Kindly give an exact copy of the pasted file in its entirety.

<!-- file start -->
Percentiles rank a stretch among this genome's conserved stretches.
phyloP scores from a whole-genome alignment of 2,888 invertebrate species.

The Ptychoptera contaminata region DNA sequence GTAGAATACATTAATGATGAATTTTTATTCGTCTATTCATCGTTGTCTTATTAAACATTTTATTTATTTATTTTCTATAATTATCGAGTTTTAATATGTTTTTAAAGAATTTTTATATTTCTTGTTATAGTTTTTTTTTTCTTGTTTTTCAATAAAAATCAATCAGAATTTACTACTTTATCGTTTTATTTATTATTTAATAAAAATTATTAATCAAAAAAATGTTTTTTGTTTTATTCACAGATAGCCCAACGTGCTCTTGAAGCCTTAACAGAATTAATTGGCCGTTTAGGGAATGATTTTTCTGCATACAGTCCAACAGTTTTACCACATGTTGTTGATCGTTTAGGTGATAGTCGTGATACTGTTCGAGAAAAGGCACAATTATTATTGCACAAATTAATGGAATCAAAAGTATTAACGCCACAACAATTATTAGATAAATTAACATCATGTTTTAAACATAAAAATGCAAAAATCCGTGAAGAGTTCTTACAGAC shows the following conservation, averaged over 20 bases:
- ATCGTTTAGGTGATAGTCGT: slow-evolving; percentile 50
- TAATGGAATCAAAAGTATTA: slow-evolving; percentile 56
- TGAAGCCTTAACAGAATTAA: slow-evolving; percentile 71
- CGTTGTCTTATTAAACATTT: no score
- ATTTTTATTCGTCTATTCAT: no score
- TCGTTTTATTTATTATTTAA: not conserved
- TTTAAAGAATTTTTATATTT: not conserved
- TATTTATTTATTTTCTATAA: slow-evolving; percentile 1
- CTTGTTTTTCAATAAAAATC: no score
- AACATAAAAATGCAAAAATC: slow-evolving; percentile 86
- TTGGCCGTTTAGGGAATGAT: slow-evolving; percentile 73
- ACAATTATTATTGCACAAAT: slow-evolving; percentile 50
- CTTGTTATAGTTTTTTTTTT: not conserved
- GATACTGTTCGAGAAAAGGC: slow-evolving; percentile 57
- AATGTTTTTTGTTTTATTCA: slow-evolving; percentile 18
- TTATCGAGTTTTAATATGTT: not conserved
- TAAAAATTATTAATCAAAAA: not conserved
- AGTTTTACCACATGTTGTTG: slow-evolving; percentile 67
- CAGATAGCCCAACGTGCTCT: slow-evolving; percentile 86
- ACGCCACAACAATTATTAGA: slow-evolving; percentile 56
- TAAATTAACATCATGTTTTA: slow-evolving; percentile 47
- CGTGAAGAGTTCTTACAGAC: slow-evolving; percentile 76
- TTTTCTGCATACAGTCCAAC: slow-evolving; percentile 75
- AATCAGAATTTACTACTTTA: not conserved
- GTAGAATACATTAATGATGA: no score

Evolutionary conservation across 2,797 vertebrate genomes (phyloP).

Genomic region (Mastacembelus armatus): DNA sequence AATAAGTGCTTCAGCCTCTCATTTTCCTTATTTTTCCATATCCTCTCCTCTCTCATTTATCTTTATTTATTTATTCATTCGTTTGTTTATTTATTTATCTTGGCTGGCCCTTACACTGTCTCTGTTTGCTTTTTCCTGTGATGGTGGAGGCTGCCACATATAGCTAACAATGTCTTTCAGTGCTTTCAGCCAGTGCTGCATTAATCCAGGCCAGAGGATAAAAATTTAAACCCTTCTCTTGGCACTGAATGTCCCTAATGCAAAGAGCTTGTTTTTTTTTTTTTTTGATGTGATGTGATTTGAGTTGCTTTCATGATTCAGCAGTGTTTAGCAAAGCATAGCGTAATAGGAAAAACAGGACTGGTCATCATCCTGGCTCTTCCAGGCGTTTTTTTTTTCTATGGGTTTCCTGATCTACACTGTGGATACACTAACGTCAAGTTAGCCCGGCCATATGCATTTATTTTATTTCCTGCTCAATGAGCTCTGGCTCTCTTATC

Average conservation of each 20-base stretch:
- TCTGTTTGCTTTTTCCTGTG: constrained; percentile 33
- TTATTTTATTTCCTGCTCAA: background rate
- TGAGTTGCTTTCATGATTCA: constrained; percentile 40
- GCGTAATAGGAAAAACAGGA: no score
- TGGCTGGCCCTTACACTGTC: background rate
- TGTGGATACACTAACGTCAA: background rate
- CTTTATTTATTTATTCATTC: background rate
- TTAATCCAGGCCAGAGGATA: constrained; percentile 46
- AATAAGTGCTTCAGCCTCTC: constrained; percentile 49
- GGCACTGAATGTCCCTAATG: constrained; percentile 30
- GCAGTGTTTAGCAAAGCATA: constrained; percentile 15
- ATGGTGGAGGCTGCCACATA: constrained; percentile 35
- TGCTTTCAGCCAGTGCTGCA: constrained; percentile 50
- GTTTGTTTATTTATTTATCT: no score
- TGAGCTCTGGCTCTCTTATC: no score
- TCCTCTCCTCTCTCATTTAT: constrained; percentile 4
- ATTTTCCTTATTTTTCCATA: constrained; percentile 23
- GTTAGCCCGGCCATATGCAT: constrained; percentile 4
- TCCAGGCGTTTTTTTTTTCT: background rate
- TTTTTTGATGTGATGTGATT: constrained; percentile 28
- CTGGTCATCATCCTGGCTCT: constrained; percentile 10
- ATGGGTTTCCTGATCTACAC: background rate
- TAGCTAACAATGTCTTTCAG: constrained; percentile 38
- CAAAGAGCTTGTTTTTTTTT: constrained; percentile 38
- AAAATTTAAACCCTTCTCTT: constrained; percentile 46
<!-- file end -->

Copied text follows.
Percentiles rank a stretch among this genome's conserved stretches.
phyloP scores from a whole-genome alignment of 2,888 invertebrate species.

The Ptychoptera contaminata region DNA sequence GTAGAATACATTAATGATGAATTTTTATTCGTCTATTCATCGTTGTCTTATTAAACATTTTATTTATTTATTTTCTATAATTATCGAGTTTTAATATGTTTTTAAAGAATTTTTATATTTCTTGTTATAGTTTTTTTTTTCTTGTTTTTCAATAAAAATCAATCAGAATTTACTACTTTATCGTTTTATTTATTATTTAATAAAAATTATTAATCAAAAAAATGTTTTTTGTTTTATTCACAGATAGCCCAACGTGCTCTTGAAGCCTTAACAGAATTAATTGGCCGTTTAGGGAATGATTTTTCTGCATACAGTCCAACAGTTTTACCACATGTTGTTGATCGTTTAGGTGATAGTCGTGATACTGTTCGAGAAAAGGCACAATTATTATTGCACAAATTAATGGAATCAAAAGTATTAACGCCACAACAATTATTAGATAAATTAACATCATGTTTTAAACATAAAAATGCAAAAATCCGTGAAGAGTTCTTACAGAC shows the following conservation, averaged over 20 bases:
- ATCGTTTAGGTGATAGTCGT: slow-evolving; percentile 50
- TAATGGAATCAAAAGTATTA: slow-evolving; percentile 56
- TGAAGCCTTAACAGAATTAA: slow-evolving; percentile 71
- CGTTGTCTTATTAAACATTT: no score
- ATTTTTATTCGTCTATTCAT: no score
- TCGTTTTATTTATTATTTAA: not conserved
- TTTAAAGAATTTTTATATTT: not conserved
- TATTTATTTATTTTCTATAA: slow-evolving; percentile 1
- CTTGTTTTTCAATAAAAATC: no score
- AACATAAAAATGCAAAAATC: slow-evolving; percentile 86
- TTGGCCGTTTAGGGAATGAT: slow-evolving; percentile 73
- ACAATTATTATTGCACAAAT: slow-evolving; percentile 50
- CTTGTTATAGTTTTTTTTTT: not conserved
- GATACTGTTCGAGAAAAGGC: slow-evolving; percentile 57
- AATGTTTTTTGTTTTATTCA: slow-evolving; percentile 18
- TTATCGAGTTTTAATATGTT: not conserved
- TAAAAATTATTAATCAAAAA: not conserved
- AGTTTTACCACATGTTGTTG: slow-evolving; percentile 67
- CAGATAGCCCAACGTGCTCT: slow-evolving; percentile 86
- ACGCCACAACAATTATTAGA: slow-evolving; percentile 56
- TAAATTAACATCATGTTTTA: slow-evolving; percentile 47
- CGTGAAGAGTTCTTACAGAC: slow-evolving; percentile 76
- TTTTCTGCATACAGTCCAAC: slow-evolving; percentile 75
- AATCAGAATTTACTACTTTA: not conserved
- GTAGAATACATTAATGATGA: no score

Evolutionary conservation across 2,797 vertebrate genomes (phyloP).

Genomic region (Mastacembelus armatus): DNA sequence AATAAGTGCTTCAGCCTCTCATTTTCCTTATTTTTCCATATCCTCTCCTCTCTCATTTATCTTTATTTATTTATTCATTCGTTTGTTTATTTATTTATCTTGGCTGGCCCTTACACTGTCTCTGTTTGCTTTTTCCTGTGATGGTGGAGGCTGCCACATATAGCTAACAATGTCTTTCAGTGCTTTCAGCCAGTGCTGCATTAATCCAGGCCAGAGGATAAAAATTTAAACCCTTCTCTTGGCACTGAATGTCCCTAATGCAAAGAGCTTGTTTTTTTTTTTTTTTGATGTGATGTGATTTGAGTTGCTTTCATGATTCAGCAGTGTTTAGCAAAGCATAGCGTAATAGGAAAAACAGGACTGGTCATCATCCTGGCTCTTCCAGGCGTTTTTTTTTTCTATGGGTTTCCTGATCTACACTGTGGATACACTAACGTCAAGTTAGCCCGGCCATATGCATTTATTTTATTTCCTGCTCAATGAGCTCTGGCTCTCTTATC

Average conservation of each 20-base stretch:
- TCTGTTTGCTTTTTCCTGTG: constrained; percentile 33
- TTATTTTATTTCCTGCTCAA: background rate
- TGAGTTGCTTTCATGATTCA: constrained; percentile 40
- GCGTAATAGGAAAAACAGGA: no score
- TGGCTGGCCCTTACACTGTC: background rate
- TGTGGATACACTAACGTCAA: background rate
- CTTTATTTATTTATTCATTC: background rate
- TTAATCCAGGCCAGAGGATA: constrained; percentile 46
- AATAAGTGCTTCAGCCTCTC: constrained; percentile 49
- GGCACTGAATGTCCCTAATG: constrained; percentile 30
- GCAGTGTTTAGCAAAGCATA: constrained; percentile 15
- ATGGTGGAGGCTGCCACATA: constrained; percentile 35
- TGCTTTCAGCCAGTGCTGCA: constrained; percentile 50
- GTTTGTTTATTTATTTATCT: no score
- TGAGCTCTGGCTCTCTTATC: no score
- TCCTCTCCTCTCTCATTTAT: constrained; percentile 4
- ATTTTCCTTATTTTTCCATA: constrained; percentile 23
- GTTAGCCCGGCCATATGCAT: constrained; percentile 4
- TCCAGGCGTTTTTTTTTTCT: background rate
- TTTTTTGATGTGATGTGATT: constrained; percentile 28
- CTGGTCATCATCCTGGCTCT: constrained; percentile 10
- ATGGGTTTCCTGATCTACAC: background rate
- TAGCTAACAATGTCTTTCAG: constrained; percentile 38
- CAAAGAGCTTGTTTTTTTTT: constrained; percentile 38
- AAAATTTAAACCCTTCTCTT: constrained; percentile 46